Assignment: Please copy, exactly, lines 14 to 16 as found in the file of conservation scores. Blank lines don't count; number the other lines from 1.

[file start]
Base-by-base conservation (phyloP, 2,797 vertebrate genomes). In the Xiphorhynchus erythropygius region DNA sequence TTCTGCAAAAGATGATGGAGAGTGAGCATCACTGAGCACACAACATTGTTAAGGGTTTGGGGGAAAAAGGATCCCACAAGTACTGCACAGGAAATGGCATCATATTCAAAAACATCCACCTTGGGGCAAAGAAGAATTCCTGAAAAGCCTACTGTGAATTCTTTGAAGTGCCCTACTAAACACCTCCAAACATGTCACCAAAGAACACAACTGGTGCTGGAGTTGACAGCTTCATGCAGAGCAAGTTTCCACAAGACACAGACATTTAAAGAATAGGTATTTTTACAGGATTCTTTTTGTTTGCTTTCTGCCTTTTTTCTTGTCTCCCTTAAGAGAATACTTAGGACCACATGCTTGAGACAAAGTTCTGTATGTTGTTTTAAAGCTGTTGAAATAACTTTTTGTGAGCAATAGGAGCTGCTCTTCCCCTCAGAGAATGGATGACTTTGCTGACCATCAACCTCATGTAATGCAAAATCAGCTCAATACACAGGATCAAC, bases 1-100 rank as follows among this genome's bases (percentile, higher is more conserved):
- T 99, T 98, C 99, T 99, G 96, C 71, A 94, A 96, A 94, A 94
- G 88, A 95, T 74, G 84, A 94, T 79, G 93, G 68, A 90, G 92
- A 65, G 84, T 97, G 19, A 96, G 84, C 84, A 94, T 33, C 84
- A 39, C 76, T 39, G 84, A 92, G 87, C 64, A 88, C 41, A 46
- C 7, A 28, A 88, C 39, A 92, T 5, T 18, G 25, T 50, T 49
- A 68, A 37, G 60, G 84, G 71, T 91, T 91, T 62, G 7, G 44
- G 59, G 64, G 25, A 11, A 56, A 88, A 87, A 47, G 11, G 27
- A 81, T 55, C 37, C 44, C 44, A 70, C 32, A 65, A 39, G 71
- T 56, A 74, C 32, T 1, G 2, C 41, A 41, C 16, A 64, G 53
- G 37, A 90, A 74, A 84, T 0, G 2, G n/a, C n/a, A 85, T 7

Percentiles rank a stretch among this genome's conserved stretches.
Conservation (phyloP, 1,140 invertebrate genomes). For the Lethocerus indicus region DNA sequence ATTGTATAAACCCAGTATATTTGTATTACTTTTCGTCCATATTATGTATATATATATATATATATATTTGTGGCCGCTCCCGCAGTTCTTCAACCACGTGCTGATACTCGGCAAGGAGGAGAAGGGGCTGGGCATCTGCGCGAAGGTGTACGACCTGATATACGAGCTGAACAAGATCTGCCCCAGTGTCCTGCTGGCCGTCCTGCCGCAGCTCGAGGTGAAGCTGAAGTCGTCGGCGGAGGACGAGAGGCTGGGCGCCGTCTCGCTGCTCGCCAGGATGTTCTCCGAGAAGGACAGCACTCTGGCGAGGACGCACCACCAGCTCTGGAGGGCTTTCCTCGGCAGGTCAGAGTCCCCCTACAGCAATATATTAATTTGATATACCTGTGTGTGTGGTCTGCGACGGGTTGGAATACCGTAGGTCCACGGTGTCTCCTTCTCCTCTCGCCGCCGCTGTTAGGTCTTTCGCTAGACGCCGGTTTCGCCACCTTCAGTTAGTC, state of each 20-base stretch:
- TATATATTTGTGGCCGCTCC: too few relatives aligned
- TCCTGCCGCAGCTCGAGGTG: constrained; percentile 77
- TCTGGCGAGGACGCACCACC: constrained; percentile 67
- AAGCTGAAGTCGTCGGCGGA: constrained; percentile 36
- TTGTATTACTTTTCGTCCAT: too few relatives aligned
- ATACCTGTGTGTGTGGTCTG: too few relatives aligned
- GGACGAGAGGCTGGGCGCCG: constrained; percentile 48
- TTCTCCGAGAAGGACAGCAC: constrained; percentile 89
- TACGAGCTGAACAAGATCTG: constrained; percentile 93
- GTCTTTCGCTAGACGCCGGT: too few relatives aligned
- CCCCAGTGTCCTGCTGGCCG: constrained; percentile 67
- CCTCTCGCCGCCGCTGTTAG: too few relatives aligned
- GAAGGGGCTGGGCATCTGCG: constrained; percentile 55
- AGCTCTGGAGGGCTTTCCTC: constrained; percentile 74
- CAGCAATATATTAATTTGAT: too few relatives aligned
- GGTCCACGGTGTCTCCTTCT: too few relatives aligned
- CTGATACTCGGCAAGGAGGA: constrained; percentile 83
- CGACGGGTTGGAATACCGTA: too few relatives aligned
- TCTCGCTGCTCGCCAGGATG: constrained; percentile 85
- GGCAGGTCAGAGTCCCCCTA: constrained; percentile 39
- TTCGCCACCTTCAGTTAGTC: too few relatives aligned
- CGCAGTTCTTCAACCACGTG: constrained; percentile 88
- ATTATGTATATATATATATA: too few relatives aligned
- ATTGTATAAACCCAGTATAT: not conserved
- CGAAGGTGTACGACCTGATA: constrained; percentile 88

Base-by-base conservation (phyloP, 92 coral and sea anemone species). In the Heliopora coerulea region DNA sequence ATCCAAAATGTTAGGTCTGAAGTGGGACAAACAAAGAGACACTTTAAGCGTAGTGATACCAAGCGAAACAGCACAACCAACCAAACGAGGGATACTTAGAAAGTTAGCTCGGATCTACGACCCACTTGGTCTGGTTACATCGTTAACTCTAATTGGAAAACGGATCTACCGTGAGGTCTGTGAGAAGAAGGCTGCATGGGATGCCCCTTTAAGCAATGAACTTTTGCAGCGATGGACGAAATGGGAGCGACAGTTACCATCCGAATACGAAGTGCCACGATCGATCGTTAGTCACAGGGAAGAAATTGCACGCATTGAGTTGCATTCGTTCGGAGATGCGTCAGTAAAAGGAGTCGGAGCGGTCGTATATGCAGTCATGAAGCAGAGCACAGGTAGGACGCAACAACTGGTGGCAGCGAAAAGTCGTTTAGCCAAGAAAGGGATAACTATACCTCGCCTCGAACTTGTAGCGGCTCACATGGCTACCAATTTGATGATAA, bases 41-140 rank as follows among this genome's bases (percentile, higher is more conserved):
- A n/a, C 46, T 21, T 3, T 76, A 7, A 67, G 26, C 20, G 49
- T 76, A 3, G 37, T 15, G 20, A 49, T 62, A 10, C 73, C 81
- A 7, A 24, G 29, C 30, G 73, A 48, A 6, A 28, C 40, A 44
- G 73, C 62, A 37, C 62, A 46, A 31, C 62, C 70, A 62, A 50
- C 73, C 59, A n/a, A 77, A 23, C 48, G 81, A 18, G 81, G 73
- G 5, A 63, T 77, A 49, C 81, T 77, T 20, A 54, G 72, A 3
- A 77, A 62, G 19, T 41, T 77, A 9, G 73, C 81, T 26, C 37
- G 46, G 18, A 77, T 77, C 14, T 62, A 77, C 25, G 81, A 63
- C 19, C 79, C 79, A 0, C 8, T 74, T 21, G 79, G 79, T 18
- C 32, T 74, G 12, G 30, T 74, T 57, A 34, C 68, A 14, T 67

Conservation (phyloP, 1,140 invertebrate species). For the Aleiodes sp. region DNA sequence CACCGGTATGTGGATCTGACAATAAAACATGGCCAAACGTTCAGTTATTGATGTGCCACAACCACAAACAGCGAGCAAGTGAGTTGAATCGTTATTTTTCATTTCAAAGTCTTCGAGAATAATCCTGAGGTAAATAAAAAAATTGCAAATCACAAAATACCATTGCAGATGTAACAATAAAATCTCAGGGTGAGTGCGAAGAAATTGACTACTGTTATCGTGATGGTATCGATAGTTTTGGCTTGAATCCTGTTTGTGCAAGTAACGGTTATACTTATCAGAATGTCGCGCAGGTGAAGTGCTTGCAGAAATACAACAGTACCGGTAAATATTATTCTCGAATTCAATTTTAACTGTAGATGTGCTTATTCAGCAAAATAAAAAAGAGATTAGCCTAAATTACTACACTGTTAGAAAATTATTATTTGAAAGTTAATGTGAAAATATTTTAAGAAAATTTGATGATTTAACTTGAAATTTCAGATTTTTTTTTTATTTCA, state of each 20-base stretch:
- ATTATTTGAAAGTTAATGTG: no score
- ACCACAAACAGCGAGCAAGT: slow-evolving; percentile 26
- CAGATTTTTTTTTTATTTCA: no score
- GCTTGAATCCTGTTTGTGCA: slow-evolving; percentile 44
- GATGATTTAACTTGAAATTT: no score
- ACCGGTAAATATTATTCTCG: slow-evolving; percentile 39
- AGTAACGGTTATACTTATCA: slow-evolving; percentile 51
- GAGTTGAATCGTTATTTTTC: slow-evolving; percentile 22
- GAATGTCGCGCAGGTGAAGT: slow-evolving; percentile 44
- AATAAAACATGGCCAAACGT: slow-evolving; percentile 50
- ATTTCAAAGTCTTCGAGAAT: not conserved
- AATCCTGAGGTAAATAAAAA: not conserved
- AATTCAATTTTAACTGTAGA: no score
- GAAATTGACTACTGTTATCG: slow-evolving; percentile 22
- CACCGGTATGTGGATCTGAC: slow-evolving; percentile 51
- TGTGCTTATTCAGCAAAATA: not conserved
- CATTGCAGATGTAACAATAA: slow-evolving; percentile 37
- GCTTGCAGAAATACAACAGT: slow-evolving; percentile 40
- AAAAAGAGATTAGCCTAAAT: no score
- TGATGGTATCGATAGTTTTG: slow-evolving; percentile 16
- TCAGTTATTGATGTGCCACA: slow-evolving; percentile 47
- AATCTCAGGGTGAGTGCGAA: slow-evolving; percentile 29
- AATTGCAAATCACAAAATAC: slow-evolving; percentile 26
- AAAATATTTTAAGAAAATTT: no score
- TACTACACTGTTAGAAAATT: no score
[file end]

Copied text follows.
- TATATATTTGTGGCCGCTCC: too few relatives aligned
- TCCTGCCGCAGCTCGAGGTG: constrained; percentile 77
- TCTGGCGAGGACGCACCACC: constrained; percentile 67